Steve McQueenBritish (London, England, 1969)
McQueen made Drumroll with a camera apparatus he invented in San Francisco but manufactured in New York: an open-ended barrel, like those used as road barriers at construction sites, fitted with three cameras. Two cameras pointing outward from the center of the barrel recorded imagery of the landscape beyond its rim on either end, while the third camera focused through the barrel's round side portal. The cameras recorded the barrel's progress as the artist rolled it through the streets of Manhattan for 28 minutes.
The resulting room-size triptych re-creates the sensory experience of being inside an oil drum barreling through the urban landscape. The video projections simultaneously offer us three different perspectives on this encounter. Two rectangular projections flank a circular central image that repeats, like a scroll, views of the artist, the pavement, and the sky, over and over again in revolution. The continuous rotational rhythm guides the structure of the video, propelling the narrative of an improvisational journey composed of chance elements.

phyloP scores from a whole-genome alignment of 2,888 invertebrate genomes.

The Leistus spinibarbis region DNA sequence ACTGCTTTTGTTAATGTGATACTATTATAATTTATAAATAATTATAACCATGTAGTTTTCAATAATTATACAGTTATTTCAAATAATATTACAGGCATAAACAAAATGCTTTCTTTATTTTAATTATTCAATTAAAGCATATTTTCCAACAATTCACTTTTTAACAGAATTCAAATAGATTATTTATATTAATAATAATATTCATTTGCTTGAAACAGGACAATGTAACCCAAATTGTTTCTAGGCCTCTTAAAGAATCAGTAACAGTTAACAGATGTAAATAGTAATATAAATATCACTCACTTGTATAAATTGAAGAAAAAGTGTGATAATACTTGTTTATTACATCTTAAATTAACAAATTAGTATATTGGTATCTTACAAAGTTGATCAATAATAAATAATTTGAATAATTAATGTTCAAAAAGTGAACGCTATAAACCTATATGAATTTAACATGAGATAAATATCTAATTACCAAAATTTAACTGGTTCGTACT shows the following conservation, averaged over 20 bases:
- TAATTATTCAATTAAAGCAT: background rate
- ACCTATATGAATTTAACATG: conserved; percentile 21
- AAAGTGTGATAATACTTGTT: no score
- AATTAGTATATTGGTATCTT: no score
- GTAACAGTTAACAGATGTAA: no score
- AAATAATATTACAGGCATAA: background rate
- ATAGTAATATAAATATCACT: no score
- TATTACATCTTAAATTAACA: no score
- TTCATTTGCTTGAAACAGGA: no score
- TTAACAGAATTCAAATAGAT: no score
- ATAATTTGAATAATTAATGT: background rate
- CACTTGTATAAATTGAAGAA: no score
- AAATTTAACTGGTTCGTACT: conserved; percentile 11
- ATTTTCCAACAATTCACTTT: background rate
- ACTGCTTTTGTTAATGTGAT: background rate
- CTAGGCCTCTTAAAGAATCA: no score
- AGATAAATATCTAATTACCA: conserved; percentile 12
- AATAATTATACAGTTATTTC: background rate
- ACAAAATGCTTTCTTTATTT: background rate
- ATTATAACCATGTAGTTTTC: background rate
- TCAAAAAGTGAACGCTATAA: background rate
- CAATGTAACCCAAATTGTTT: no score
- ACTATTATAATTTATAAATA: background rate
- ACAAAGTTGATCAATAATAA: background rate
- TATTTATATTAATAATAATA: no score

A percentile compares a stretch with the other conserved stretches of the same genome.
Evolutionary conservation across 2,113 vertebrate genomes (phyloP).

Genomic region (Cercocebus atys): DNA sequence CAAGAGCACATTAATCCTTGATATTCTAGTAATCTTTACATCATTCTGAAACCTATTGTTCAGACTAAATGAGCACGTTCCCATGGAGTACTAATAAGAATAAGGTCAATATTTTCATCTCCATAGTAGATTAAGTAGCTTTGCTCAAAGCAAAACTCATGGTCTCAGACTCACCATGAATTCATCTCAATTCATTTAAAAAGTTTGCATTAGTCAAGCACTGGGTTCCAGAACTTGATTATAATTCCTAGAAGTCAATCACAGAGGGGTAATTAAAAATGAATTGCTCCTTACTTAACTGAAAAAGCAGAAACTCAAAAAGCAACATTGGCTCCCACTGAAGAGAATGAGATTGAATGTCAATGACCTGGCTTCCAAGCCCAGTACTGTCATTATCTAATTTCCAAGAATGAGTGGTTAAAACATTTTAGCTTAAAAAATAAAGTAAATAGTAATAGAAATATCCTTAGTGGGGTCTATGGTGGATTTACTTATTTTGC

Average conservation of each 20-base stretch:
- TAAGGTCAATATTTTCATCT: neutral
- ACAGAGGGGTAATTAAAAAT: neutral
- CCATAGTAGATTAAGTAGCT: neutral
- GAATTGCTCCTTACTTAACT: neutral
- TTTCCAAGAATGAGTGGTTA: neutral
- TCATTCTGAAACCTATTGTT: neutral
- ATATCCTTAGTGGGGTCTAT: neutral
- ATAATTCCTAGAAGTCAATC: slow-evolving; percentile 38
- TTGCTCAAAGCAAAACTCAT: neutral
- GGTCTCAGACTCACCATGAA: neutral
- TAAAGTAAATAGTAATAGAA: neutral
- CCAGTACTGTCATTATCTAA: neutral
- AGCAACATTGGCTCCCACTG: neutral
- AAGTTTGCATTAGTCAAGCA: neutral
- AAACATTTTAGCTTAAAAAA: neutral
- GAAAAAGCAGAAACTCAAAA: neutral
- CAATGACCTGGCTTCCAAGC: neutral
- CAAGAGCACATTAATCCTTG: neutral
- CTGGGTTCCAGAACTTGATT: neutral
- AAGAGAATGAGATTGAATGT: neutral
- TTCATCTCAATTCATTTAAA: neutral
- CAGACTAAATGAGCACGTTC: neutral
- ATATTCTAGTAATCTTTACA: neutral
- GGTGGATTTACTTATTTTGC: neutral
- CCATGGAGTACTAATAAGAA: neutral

As in his other work from this period, McQueen features himself, both through partial views of his body as he spins the apparatus and by his audible apologies ("Excuse me" or "Watch out!") to passersby. Though the cameras are freed from the filmmaker's hands, the recorded imagery is still contingent on his bodily contact with the device.
McQueen was awarded Britain's prestigious Turner Prize in 1999 for Drumroll.
motion, cameras, rolling, upsidedown, streets, legs, sidewalks